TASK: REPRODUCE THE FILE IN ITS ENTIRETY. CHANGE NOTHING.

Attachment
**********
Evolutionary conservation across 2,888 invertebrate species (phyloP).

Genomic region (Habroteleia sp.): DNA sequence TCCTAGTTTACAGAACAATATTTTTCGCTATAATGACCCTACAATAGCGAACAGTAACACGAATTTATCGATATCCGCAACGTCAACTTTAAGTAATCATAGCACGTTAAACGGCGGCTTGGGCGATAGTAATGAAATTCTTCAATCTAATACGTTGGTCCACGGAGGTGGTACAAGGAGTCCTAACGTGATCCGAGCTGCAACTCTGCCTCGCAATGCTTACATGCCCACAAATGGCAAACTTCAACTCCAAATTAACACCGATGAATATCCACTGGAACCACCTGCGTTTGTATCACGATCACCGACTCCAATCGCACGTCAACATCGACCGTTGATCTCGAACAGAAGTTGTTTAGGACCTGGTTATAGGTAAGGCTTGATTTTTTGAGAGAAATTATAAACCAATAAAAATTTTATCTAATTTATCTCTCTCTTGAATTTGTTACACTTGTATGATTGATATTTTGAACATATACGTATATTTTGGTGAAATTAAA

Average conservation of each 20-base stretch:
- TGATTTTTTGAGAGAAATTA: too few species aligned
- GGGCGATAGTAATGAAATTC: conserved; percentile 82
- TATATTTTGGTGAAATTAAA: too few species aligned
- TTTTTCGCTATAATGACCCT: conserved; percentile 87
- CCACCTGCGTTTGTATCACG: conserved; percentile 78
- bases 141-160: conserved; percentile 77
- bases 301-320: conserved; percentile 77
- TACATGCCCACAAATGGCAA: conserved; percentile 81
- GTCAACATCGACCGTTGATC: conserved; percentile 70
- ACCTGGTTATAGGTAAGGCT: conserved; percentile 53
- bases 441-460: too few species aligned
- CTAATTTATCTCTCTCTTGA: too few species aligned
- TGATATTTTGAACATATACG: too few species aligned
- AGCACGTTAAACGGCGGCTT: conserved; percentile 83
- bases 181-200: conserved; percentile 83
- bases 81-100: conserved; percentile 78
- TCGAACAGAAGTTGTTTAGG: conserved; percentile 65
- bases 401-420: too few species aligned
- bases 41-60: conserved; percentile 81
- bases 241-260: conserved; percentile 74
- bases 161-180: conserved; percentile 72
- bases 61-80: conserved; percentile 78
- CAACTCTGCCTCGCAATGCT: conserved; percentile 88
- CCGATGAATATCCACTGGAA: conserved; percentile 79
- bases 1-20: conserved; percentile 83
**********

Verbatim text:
Evolutionary conservation across 2,888 invertebrate species (phyloP).

Genomic region (Habroteleia sp.): DNA sequence TCCTAGTTTACAGAACAATATTTTTCGCTATAATGACCCTACAATAGCGAACAGTAACACGAATTTATCGATATCCGCAACGTCAACTTTAAGTAATCATAGCACGTTAAACGGCGGCTTGGGCGATAGTAATGAAATTCTTCAATCTAATACGTTGGTCCACGGAGGTGGTACAAGGAGTCCTAACGTGATCCGAGCTGCAACTCTGCCTCGCAATGCTTACATGCCCACAAATGGCAAACTTCAACTCCAAATTAACACCGATGAATATCCACTGGAACCACCTGCGTTTGTATCACGATCACCGACTCCAATCGCACGTCAACATCGACCGTTGATCTCGAACAGAAGTTGTTTAGGACCTGGTTATAGGTAAGGCTTGATTTTTTGAGAGAAATTATAAACCAATAAAAATTTTATCTAATTTATCTCTCTCTTGAATTTGTTACACTTGTATGATTGATATTTTGAACATATACGTATATTTTGGTGAAATTAAA

Average conservation of each 20-base stretch:
- TGATTTTTTGAGAGAAATTA: too few species aligned
- GGGCGATAGTAATGAAATTC: conserved; percentile 82
- TATATTTTGGTGAAATTAAA: too few species aligned
- TTTTTCGCTATAATGACCCT: conserved; percentile 87
- CCACCTGCGTTTGTATCACG: conserved; percentile 78
- bases 141-160: conserved; percentile 77
- bases 301-320: conserved; percentile 77
- TACATGCCCACAAATGGCAA: conserved; percentile 81
- GTCAACATCGACCGTTGATC: conserved; percentile 70
- ACCTGGTTATAGGTAAGGCT: conserved; percentile 53
- bases 441-460: too few species aligned
- CTAATTTATCTCTCTCTTGA: too few species aligned
- TGATATTTTGAACATATACG: too few species aligned
- AGCACGTTAAACGGCGGCTT: conserved; percentile 83
- bases 181-200: conserved; percentile 83
- bases 81-100: conserved; percentile 78
- TCGAACAGAAGTTGTTTAGG: conserved; percentile 65
- bases 401-420: too few species aligned
- bases 41-60: conserved; percentile 81
- bases 241-260: conserved; percentile 74
- bases 161-180: conserved; percentile 72
- bases 61-80: conserved; percentile 78
- CAACTCTGCCTCGCAATGCT: conserved; percentile 88
- CCGATGAATATCCACTGGAA: conserved; percentile 79
- bases 1-20: conserved; percentile 83